The bankruptcy trustee can take a percentage of your tax refund. If you file on January 1, 2013, the bankruptcy trustee is entitled to the full refund from 2012. However, if you file on July 1, 2013, the bankruptcy trustee is only entitled to half of the refund for 2013. It just depends on which day you file on.
There is a lot of missing information. For example, I would like to know if the child is under your care already, and if so, since what date? Potentially, if this occurred, you could be considered a de facto custodian. Also, sometimes a child can be emancipated. If the child is emancipated, an adoption could be possible. This might accomplish your desired result.
Most attorneys charge by the hour. As a result, it's difficult to determine the approximate cost without knowing what has to be divided. PRoperty only divorces are much cheaper than custody battle divorces.
You will want to check with a tax attorney in your state about the taxes and any exceptions you may meet on a lump sum payment for that state, as this is not intended to be formal legal advice. However, the general rule regarding IRS taxation is that if you paid the premiums out of your own pocket and did not deduct them, then the IRS typically views these payments as tax-free. However, if your employer paid the premiums, or you deducted them from your taxes already, then the lump sum is...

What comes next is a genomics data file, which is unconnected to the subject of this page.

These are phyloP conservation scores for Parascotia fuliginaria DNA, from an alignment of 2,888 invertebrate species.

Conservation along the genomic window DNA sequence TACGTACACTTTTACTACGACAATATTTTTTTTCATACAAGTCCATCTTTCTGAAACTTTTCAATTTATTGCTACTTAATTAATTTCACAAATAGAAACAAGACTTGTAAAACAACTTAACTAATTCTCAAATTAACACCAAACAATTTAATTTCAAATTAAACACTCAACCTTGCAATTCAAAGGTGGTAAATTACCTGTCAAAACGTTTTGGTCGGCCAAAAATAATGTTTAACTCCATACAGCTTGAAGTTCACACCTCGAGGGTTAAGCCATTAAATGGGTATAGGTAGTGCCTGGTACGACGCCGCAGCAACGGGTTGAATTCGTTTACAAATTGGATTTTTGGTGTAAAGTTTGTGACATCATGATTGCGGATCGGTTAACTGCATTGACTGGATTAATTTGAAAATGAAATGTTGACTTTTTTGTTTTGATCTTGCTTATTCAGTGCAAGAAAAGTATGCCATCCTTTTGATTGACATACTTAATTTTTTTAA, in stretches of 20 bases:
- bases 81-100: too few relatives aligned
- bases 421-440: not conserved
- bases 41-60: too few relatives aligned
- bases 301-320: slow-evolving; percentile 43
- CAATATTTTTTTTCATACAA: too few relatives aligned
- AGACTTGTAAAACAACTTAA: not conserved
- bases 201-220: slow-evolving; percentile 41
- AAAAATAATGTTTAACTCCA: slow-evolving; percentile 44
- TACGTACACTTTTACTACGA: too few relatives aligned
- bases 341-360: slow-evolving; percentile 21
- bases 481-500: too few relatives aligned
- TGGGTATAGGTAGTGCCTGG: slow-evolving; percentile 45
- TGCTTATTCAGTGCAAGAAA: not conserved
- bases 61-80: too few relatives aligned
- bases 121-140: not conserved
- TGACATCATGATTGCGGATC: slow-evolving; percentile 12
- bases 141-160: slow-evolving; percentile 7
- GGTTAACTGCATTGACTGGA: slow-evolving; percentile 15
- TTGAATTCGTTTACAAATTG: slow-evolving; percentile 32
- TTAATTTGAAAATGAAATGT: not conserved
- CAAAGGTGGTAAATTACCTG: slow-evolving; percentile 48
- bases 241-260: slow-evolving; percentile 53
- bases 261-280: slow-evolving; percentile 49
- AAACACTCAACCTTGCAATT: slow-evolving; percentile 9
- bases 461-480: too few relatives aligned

In general, because it's a no fault state, Judges won't hear much of this. However, I had one case in which the Father gave the mother a communicable disease. We requested damages for the disease. That could be a cause to bring this up.
In the State of Indiana, I am unaware of any "Emergency Stay" except for in the context of bankruptcy. Perhaps the person you spoke to was referring to the automatic stay which goes into effect when you file for bankruptcy. If so, that person may have been thinking that if you were able to dispose of your other debts, then perhaps you might have enough income available. I would check with an attorney in the state where your decree was ordered.
Our firm represented a person who had the 401K before marriage, and during the marriage. The Court divided the entire asset in half.
Each person's facts and circumstances can vary this answer. You should consult with an attorney about your specific facts.